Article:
Once we label someone evil, we are very easily prone to conclude that all that’s left for them is to be punished. When we decide they have wronged us, they don’t deserve love, nor any kind of understanding. Because, when someone is “evil”, no amount of kindness and empathy will work on them, so they must be either penalized, locked away or killed. But if we like someone or they are close to us in some way, they seem to often get leave-way on this, even if they end up doing similarly “bad” acts. Classic Disney movies tend to especially perpetuate this way of thinking and behaving. Here are some movies I’d like to explore, especially since I just recently finally saw some of these cartoon classics:
I fully enjoyed going through Richard Templar’s simple list of love rules in his book “The Rules of Love” and when I found out that he wrote other books with similar topics I wanted to see what he had to say about work in his book “The Rules of Work”. I was curious about the differences and similarities between these two worlds that are such a big part of everyone’s life and how one can learn to balance the two and know which rules not to mix up and which to apply in both circumstances.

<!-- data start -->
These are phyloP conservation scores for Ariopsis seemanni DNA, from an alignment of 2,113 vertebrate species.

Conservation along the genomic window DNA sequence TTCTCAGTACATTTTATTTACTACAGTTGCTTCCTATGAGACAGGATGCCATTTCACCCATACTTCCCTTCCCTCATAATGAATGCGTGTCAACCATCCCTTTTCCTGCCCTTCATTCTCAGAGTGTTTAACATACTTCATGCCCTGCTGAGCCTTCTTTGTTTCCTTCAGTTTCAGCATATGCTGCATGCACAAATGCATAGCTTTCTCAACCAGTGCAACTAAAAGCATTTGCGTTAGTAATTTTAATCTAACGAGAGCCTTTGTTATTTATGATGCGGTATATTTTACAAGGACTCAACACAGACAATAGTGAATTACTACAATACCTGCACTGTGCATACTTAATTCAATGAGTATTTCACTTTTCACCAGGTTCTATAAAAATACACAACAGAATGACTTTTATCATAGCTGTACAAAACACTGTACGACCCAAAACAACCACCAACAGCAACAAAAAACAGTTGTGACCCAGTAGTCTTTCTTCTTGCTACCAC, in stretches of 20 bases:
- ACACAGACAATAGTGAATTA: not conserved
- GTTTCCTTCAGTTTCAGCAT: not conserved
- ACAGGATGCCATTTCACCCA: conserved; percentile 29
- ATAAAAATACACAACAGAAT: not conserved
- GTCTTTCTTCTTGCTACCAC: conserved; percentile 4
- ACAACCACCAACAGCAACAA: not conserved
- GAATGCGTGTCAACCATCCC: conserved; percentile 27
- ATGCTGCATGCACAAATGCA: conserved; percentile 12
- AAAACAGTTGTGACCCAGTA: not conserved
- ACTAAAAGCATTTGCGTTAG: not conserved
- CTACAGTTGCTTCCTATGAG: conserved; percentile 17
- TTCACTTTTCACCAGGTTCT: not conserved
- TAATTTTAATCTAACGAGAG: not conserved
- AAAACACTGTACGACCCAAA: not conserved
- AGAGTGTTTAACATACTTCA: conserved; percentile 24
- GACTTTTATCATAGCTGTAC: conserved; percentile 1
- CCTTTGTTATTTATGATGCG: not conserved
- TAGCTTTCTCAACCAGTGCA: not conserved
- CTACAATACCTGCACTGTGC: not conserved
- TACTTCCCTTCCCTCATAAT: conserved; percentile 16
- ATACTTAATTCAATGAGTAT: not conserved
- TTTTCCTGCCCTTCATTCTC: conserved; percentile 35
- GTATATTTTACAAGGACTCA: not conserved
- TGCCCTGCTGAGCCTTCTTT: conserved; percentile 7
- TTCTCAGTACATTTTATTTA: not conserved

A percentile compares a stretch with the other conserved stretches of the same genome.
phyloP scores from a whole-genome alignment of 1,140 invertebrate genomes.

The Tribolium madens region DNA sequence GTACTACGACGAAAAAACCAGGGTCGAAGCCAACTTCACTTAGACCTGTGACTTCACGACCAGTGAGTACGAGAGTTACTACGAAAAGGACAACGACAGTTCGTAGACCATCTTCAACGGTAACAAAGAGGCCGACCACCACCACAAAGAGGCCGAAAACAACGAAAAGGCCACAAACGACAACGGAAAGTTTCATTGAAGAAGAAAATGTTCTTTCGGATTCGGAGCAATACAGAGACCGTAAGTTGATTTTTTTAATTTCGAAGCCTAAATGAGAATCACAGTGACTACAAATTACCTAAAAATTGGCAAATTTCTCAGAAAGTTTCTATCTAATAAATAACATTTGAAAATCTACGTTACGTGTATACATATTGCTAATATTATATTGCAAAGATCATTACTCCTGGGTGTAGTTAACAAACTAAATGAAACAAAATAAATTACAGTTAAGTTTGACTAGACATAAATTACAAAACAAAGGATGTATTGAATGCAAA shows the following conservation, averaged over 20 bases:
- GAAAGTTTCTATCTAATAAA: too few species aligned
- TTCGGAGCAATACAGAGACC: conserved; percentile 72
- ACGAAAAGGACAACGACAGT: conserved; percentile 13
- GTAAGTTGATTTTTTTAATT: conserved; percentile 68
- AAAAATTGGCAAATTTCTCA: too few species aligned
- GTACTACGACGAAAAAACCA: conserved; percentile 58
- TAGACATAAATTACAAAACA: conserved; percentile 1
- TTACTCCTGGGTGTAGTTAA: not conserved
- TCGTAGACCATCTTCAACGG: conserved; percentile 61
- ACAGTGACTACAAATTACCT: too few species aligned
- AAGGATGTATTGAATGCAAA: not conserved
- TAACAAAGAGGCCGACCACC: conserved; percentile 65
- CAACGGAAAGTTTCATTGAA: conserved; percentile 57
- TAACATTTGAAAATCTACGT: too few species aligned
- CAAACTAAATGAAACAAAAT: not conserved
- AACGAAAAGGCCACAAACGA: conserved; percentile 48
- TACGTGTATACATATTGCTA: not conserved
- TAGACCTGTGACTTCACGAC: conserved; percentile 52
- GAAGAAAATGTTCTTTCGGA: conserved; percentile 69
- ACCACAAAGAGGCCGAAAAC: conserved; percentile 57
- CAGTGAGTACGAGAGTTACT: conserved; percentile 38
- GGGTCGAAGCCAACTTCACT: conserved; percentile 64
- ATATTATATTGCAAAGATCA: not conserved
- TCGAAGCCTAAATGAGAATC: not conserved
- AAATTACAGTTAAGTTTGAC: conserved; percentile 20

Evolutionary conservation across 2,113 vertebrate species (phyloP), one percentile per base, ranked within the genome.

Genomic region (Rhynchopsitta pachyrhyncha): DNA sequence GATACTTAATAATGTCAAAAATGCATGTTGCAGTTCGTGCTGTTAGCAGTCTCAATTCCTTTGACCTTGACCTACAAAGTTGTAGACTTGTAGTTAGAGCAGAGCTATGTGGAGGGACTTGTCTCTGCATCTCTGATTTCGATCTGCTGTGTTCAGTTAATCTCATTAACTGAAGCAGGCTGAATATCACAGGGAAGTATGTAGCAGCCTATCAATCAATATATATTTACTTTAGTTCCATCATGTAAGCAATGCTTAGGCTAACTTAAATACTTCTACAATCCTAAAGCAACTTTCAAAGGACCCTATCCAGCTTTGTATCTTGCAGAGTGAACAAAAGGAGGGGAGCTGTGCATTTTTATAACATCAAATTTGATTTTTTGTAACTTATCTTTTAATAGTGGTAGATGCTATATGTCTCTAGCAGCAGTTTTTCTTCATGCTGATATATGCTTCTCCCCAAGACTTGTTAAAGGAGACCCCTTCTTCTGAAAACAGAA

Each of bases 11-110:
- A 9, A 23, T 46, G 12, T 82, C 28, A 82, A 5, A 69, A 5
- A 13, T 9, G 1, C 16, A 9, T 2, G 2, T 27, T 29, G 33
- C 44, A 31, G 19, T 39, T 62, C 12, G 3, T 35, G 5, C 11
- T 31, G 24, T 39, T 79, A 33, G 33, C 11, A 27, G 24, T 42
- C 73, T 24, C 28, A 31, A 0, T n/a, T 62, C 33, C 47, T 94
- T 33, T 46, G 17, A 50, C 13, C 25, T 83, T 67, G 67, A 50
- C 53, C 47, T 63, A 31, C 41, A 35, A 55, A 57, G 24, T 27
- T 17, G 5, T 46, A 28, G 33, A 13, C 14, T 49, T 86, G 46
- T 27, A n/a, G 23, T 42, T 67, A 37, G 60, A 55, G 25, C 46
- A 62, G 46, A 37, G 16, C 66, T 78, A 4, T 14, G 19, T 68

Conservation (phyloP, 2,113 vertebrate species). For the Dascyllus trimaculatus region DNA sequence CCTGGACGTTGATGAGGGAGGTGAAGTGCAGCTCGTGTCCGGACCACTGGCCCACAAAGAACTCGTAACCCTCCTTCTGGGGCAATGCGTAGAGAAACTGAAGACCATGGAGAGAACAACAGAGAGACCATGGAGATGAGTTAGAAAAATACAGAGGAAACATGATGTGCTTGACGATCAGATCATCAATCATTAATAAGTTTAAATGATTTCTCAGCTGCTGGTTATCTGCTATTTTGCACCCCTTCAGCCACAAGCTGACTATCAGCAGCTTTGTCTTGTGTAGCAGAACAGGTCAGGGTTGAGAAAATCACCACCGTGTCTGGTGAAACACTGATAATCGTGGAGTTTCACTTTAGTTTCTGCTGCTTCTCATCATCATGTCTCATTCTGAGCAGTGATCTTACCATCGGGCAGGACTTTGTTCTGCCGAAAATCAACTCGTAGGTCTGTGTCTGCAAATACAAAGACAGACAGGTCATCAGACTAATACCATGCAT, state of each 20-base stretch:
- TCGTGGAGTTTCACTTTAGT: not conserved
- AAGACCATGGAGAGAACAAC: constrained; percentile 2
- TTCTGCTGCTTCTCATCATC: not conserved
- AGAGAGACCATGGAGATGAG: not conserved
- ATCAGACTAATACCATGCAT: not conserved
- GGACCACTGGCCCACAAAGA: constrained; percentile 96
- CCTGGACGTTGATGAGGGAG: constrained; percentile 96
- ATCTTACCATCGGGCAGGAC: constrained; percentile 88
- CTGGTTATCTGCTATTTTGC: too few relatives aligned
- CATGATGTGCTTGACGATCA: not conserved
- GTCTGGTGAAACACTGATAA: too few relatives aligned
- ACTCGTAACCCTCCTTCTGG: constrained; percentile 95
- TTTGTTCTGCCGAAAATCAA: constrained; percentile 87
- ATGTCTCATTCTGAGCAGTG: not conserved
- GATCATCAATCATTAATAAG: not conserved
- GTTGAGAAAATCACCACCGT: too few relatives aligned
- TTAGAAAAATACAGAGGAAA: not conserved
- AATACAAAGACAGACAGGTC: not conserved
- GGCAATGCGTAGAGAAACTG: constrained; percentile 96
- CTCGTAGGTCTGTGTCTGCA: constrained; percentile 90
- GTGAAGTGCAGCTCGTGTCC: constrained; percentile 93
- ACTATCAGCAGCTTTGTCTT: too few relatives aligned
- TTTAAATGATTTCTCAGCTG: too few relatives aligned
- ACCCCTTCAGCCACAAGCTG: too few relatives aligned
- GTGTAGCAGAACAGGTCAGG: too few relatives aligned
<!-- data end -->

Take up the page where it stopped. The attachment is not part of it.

I hear Gotye and Kibra’s song “Somebody that I used to know” everywhere, any time I’m around a radio, public places, at yoga studios, people sing it all around, a grand-hit masterpiece with great singers, awesome arrangement, twinkle-twinkle-little-star intro and of course, great lyrics, plus 300 million hits on youtube. Even my friends’ five year old daughter knows all the lyrics in and out and she’d asked them to explain to her what the song is about.
And what is this song really about? What is it that people relate to in this song so much? Why is a song with a message like this so viral? How does it end up going from “feeling so happy one could die”, to believing that one person is “screwing the other over”? Pretty much everyone has experienced this sort of disconnect at some point.